Most of UMBC's students are pursuing majors in biology, biochemistry, mechanical engineering and computer science which are truly demanding. Sucess in any college requires dedication to school work so it shouldn't be surprising that the most committed students don't have much time for the Animal House college experience. However, there are always parties to be found on campus so its usually just a matter of knowing the right people. Although UMBC academics are most often represented by the school's engineering and science programs, the fine arts and music departments also offer fine programs and knowledgable professional faculty. UMBC is truly a very diverse school. I'm constantly amazed by the variety of ethnicities and backgrounds students come from.
Academics at UMBC are held to a high standard. Professors are generally very interested in their field of study and interested in sharing what they know with their students. Many freshman courses are held in large lecture hall students which afford students little face-to-face time with their professors but as students declare majors and join departments it becomes much easier to gain a personal knowledge with their professors. Education at UMBC is very much geared towards job placement. There is an office on campus called the Shriver Center that schedules job fairs and brings employers to the campus to conduct interviews. They also manage a database of employers with internship or entry-level job opportunities.
Living on campus is the most important thing freshman students can do to enhance the rest of their college experience and ensure that they are engaged in campus events and with other students throughout the rest of their college experience. Living in the dormitories on campus is a great experience because it gives you the opportunity to mingle with other people who are new to the scene. The Student Events Board is a campus organization (mostly comprised of students) that offers all kinds of social activities on a daily basis. These have included concerts, carnivals, games nights, movies on the big screen and other events. Quadmania, their biggest event of the year is held each spring. Quadmania is an all day carnival featuring food, carnival rides and games, prizes, giveaways and promotions. The festival concludes with a concert in the Retriever Activity Center fieldhouse featuring a national touring act. Past shows have headlined Taking Back Sunday, Kanye West, All American Rejects, and T Pain. Individual departments and student organizations also promote their independent efforts (theater, speakers, concerts) that often cater to a more selective audience. UMBC has a Mardi Gras themed pub featuring a selection of beer on tap. In addition to providing drinks, Flat Tuesdays also has a stage and soundboard for hosting musical acts. If your not old enough to drink at the pub, you can easily find a party on a Friday or Saturday night or any other night of the week for that matter. Everyone plays beer pong.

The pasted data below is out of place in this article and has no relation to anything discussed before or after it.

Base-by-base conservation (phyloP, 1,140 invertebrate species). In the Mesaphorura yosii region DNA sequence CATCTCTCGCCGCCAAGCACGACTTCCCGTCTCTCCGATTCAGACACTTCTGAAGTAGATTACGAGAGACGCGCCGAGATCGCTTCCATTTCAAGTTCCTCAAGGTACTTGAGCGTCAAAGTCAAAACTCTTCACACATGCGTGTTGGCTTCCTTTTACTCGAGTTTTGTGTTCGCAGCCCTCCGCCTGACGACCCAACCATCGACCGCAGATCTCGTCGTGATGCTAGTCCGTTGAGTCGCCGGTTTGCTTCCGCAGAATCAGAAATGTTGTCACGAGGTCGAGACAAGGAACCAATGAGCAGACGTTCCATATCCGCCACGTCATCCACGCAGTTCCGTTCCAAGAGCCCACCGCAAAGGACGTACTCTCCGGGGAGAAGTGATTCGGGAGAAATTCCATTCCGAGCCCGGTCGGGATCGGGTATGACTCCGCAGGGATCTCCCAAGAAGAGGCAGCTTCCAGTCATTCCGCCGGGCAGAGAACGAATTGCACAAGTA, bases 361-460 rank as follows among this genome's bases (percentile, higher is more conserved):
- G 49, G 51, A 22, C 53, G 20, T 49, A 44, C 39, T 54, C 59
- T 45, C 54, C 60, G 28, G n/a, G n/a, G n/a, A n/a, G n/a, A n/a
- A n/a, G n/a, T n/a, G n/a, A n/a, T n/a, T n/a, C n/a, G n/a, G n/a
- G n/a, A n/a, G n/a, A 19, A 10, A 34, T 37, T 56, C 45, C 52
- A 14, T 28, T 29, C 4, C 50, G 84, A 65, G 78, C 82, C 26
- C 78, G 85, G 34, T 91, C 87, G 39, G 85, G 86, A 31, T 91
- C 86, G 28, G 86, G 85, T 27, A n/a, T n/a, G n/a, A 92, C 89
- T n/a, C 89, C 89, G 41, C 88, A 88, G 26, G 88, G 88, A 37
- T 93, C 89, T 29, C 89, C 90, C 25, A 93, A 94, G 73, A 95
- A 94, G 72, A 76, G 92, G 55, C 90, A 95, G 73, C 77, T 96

UMBC is often characterized as a comuter school whose students would rather spend there time clocking hours in the school library instead of partying, going out for a night on the town or engaging in other social activities. UMBC is also known predominantly for its technical programs. UMBC students come from a wide variety of backgrounds and cultures.